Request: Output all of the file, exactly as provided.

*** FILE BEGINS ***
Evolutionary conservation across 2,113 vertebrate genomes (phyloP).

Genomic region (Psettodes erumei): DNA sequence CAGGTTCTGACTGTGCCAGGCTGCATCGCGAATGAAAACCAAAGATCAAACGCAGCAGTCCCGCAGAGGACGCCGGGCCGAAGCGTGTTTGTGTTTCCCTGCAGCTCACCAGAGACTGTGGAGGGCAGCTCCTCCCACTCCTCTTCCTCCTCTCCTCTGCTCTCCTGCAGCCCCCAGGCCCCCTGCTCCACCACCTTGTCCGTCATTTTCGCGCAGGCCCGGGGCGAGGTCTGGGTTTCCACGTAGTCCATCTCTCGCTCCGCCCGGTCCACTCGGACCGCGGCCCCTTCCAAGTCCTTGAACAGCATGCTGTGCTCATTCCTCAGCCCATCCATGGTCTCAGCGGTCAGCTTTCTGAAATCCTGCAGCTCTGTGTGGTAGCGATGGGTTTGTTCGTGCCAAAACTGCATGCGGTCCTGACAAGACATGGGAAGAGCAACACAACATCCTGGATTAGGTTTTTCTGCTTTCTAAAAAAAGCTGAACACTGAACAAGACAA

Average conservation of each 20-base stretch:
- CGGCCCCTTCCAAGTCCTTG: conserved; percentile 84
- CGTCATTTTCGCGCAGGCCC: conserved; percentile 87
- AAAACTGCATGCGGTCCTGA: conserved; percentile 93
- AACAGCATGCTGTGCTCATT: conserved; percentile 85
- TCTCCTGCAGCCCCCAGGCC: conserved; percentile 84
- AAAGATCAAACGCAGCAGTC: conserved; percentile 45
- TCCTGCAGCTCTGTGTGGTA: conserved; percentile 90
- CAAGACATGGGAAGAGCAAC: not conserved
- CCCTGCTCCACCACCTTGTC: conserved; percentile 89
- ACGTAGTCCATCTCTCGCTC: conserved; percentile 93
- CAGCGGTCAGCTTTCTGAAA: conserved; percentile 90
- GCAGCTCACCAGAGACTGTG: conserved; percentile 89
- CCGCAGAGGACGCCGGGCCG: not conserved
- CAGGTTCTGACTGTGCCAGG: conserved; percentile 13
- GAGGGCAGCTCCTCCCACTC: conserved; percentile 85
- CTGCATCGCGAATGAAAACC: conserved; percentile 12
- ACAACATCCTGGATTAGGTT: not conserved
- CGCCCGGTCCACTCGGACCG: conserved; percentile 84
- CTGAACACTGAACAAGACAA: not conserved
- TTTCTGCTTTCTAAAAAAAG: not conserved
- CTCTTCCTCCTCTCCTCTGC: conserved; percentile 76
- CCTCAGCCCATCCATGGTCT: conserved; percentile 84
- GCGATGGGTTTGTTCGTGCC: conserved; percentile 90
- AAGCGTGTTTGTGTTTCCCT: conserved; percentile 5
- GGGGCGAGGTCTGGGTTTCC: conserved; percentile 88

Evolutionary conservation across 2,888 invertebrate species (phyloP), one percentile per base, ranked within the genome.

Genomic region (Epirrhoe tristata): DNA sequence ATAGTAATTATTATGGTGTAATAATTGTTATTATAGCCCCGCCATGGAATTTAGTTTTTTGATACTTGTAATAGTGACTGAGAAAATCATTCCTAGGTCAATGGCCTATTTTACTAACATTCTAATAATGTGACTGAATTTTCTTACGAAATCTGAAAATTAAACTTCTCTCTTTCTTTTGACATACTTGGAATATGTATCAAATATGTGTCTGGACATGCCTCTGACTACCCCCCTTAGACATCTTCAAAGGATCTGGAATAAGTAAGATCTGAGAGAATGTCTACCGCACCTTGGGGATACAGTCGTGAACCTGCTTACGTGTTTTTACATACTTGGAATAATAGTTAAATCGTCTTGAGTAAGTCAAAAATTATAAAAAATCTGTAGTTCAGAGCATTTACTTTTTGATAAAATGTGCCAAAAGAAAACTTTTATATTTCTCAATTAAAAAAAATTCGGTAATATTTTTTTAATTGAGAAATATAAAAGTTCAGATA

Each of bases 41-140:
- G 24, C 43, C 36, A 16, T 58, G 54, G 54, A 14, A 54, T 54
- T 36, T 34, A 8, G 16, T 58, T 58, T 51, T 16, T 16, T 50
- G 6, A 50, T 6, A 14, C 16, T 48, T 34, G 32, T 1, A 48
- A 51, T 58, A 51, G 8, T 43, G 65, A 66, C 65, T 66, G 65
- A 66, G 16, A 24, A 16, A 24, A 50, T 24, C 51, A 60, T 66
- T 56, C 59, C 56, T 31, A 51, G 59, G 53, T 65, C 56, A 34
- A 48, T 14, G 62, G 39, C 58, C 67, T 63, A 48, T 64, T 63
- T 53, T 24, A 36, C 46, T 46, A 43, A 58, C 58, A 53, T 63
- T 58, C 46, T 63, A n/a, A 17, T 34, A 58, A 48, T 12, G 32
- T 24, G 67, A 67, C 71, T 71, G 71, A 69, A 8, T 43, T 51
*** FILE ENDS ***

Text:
Evolutionary conservation across 2,113 vertebrate genomes (phyloP).

Genomic region (Psettodes erumei): DNA sequence CAGGTTCTGACTGTGCCAGGCTGCATCGCGAATGAAAACCAAAGATCAAACGCAGCAGTCCCGCAGAGGACGCCGGGCCGAAGCGTGTTTGTGTTTCCCTGCAGCTCACCAGAGACTGTGGAGGGCAGCTCCTCCCACTCCTCTTCCTCCTCTCCTCTGCTCTCCTGCAGCCCCCAGGCCCCCTGCTCCACCACCTTGTCCGTCATTTTCGCGCAGGCCCGGGGCGAGGTCTGGGTTTCCACGTAGTCCATCTCTCGCTCCGCCCGGTCCACTCGGACCGCGGCCCCTTCCAAGTCCTTGAACAGCATGCTGTGCTCATTCCTCAGCCCATCCATGGTCTCAGCGGTCAGCTTTCTGAAATCCTGCAGCTCTGTGTGGTAGCGATGGGTTTGTTCGTGCCAAAACTGCATGCGGTCCTGACAAGACATGGGAAGAGCAACACAACATCCTGGATTAGGTTTTTCTGCTTTCTAAAAAAAGCTGAACACTGAACAAGACAA

Average conservation of each 20-base stretch:
- CGGCCCCTTCCAAGTCCTTG: conserved; percentile 84
- CGTCATTTTCGCGCAGGCCC: conserved; percentile 87
- AAAACTGCATGCGGTCCTGA: conserved; percentile 93
- AACAGCATGCTGTGCTCATT: conserved; percentile 85
- TCTCCTGCAGCCCCCAGGCC: conserved; percentile 84
- AAAGATCAAACGCAGCAGTC: conserved; percentile 45
- TCCTGCAGCTCTGTGTGGTA: conserved; percentile 90
- CAAGACATGGGAAGAGCAAC: not conserved
- CCCTGCTCCACCACCTTGTC: conserved; percentile 89
- ACGTAGTCCATCTCTCGCTC: conserved; percentile 93
- CAGCGGTCAGCTTTCTGAAA: conserved; percentile 90
- GCAGCTCACCAGAGACTGTG: conserved; percentile 89
- CCGCAGAGGACGCCGGGCCG: not conserved
- CAGGTTCTGACTGTGCCAGG: conserved; percentile 13
- GAGGGCAGCTCCTCCCACTC: conserved; percentile 85
- CTGCATCGCGAATGAAAACC: conserved; percentile 12
- ACAACATCCTGGATTAGGTT: not conserved
- CGCCCGGTCCACTCGGACCG: conserved; percentile 84
- CTGAACACTGAACAAGACAA: not conserved
- TTTCTGCTTTCTAAAAAAAG: not conserved
- CTCTTCCTCCTCTCCTCTGC: conserved; percentile 76
- CCTCAGCCCATCCATGGTCT: conserved; percentile 84
- GCGATGGGTTTGTTCGTGCC: conserved; percentile 90
- AAGCGTGTTTGTGTTTCCCT: conserved; percentile 5
- GGGGCGAGGTCTGGGTTTCC: conserved; percentile 88

Evolutionary conservation across 2,888 invertebrate species (phyloP), one percentile per base, ranked within the genome.

Genomic region (Epirrhoe tristata): DNA sequence ATAGTAATTATTATGGTGTAATAATTGTTATTATAGCCCCGCCATGGAATTTAGTTTTTTGATACTTGTAATAGTGACTGAGAAAATCATTCCTAGGTCAATGGCCTATTTTACTAACATTCTAATAATGTGACTGAATTTTCTTACGAAATCTGAAAATTAAACTTCTCTCTTTCTTTTGACATACTTGGAATATGTATCAAATATGTGTCTGGACATGCCTCTGACTACCCCCCTTAGACATCTTCAAAGGATCTGGAATAAGTAAGATCTGAGAGAATGTCTACCGCACCTTGGGGATACAGTCGTGAACCTGCTTACGTGTTTTTACATACTTGGAATAATAGTTAAATCGTCTTGAGTAAGTCAAAAATTATAAAAAATCTGTAGTTCAGAGCATTTACTTTTTGATAAAATGTGCCAAAAGAAAACTTTTATATTTCTCAATTAAAAAAAATTCGGTAATATTTTTTTAATTGAGAAATATAAAAGTTCAGATA

Each of bases 41-140:
- G 24, C 43, C 36, A 16, T 58, G 54, G 54, A 14, A 54, T 54
- T 36, T 34, A 8, G 16, T 58, T 58, T 51, T 16, T 16, T 50
- G 6, A 50, T 6, A 14, C 16, T 48, T 34, G 32, T 1, A 48
- A 51, T 58, A 51, G 8, T 43, G 65, A 66, C 65, T 66, G 65
- A 66, G 16, A 24, A 16, A 24, A 50, T 24, C 51, A 60, T 66
- T 56, C 59, C 56, T 31, A 51, G 59, G 53, T 65, C 56, A 34
- A 48, T 14, G 62, G 39, C 58, C 67, T 63, A 48, T 64, T 63
- T 53, T 24, A 36, C 46, T 46, A 43, A 58, C 58, A 53, T 63
- T 58, C 46, T 63, A n/a, A 17, T 34, A 58, A 48, T 12, G 32
- T 24, G 67, A 67, C 71, T 71, G 71, A 69, A 8, T 43, T 51